Sweat Show

The Kiwi Roll ain’t hors d’oeuvres

By Bill Fields

Wrestling, the real kind, never appealed to me.

When we were forced to try it during physical education class at middle school, the mats could have used lots of Lysol. The moves were always a mystery. I didn’t know the difference between a Fireman’s Carry and a Double-Leg Takedown, and despite the best efforts of Coach Wynn, I never wanted to know. Other than when the dreaded pommel horse and parallel bars appeared, it was the only time I hated changing into gym clothes. 

For every Dan Gable grappling for Olympic glory for the United States, there seemed to be a lot more fellows like my unfortunate friend in high school, who, being on the small side, was recruited as a Pinecrest sophomore to wrestle in the lightest class. But he often struggled to make weight, and running down the aisle of a hot bus wearing a plastic suit while spitting into a bucket en route to a match at Lumberton wasn’t my idea of a good time.

Wrestling, the other kind, was a different story.

I am not ashamed to admit that I loved the professional version, the faces and the heels of this wacky world as essential a part of my television entertainment when I was a young teenager in the early to mid-1970s as Mary Tyler Moore, Bob Newhart and re-runs of The Andy Griffith Show or Dragnet.

Mid-Atlantic Championship Wrestling was on WRAL-TV 5 at 11:30 on Saturday nights. The shows, taped in the Raleigh studio earlier in the week, were hosted by Bob Caudle, a weatherman at the station in his day job. “Hello, wrestling fans,” Caudle said at the start of every broadcast, the signal that it was time to settle in on the couch with a Coke and some potato chips.

With my mother gone to sleep and my policeman-father off to work the overnight shift, I had an hour with a familiar cast of characters: Johnny Weaver, Jerry Brisco, The Missouri Mauler, Argentina Apollo, Swede Hanson, Brute Bernard, Nelson Royal, Nikita Koloff, Krusher Karlson, Rip Hawk, Paul Jones, Bearcat Wright, and El Gaucho.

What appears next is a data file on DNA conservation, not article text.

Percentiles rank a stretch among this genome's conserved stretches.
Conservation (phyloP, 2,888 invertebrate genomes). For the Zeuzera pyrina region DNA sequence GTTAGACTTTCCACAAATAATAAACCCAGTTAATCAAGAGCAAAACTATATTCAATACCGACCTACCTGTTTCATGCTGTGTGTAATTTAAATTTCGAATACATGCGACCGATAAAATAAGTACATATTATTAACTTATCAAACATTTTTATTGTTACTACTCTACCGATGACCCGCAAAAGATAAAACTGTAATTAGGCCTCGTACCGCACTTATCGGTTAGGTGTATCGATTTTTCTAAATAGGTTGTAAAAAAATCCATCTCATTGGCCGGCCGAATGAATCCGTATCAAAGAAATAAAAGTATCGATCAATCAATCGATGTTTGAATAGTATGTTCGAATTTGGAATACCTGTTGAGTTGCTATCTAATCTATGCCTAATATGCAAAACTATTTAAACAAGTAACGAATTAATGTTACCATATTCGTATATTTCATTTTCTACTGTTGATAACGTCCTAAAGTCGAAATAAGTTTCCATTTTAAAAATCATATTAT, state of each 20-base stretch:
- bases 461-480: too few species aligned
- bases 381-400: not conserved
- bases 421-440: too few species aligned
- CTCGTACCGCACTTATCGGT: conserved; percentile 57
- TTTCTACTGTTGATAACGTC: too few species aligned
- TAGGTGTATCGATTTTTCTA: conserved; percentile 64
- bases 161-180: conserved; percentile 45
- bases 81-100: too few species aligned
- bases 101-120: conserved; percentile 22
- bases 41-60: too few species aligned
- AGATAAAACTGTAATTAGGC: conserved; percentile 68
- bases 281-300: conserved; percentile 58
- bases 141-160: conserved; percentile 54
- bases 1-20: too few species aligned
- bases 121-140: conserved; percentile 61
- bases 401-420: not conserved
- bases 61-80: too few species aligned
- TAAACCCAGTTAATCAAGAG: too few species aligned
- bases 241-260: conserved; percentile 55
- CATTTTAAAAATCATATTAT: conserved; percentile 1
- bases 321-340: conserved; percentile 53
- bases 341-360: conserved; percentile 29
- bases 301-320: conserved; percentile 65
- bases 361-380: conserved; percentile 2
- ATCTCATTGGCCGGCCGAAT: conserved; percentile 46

There was a former NFL player, Wahoo McDaniel; brother teams of Gene/Ole Anderson and George/Sandy Scott; wrestling giants Man Mountain Mike and Haystacks Calhoun, who weighed more than 600 pounds. One of my favorites was New Zealander Abe Jacobs, in his mid-30s and an undercard wrestler in the latter part of his career. Jacobs’ trademark hold was the “Kiwi Roll,” in which he would lock legs with his opponent, rolling around in a circle applying pressure to the ankle until the writhing foe gave up. Lots of guys performed the Suplex or Piledriver, or whip-sawed someone hard into a turnbuckle, but Jacobs’ signature submission move was unique, the Fosbury Flop without any following suit.

Regardless of who was wrestling on a given Saturday evening, the soundtrack was the same — the stomping of boots and slamming of bodies on the elevated canvas mat interrupted by shouts from a small audience in the studio bleachers, narrated by Caudle and a sidekick. I never mulled how much was fake or if everything was. Until NBC’s Saturday Night Live debuted in the fall of 1975, it was what I wanted to watch on television late on a weekend night.

Despite my loyalty, I never could persuade my father to write in for tickets to a Mid-Atlantic Championship Wrestling taping at Channel 5. We never went to the Greensboro Coliseum or Dorton Arena to see the spectacle in person either. Once, though, pro wrestling did come to the Armory on Morganton Road. Tickets were cheap, and Dad agreed to take me.

We sat in metal folding chairs, the variety of which villain manager Homer O’Dell used to surprise-whack a rival on TV as Caudle was doing an interview. If  Jacobs was there and Kiwi-Rolled anyone, I don’t remember. It was loud, with plenty of yelling.

My lasting memory of the matches is of a town tough a handful of years older than me who jumped on the ring apron, agitated and ready to rassle. He deserved to be sat on by Man Mountain Mike but instead was restrained and led away, screaming, told, no doubt, that he was not part of the show.  PS

Southern Pines native Bill Fields, who writes about golf and other things, moved North in 1986 but hasn’t lost his accent.

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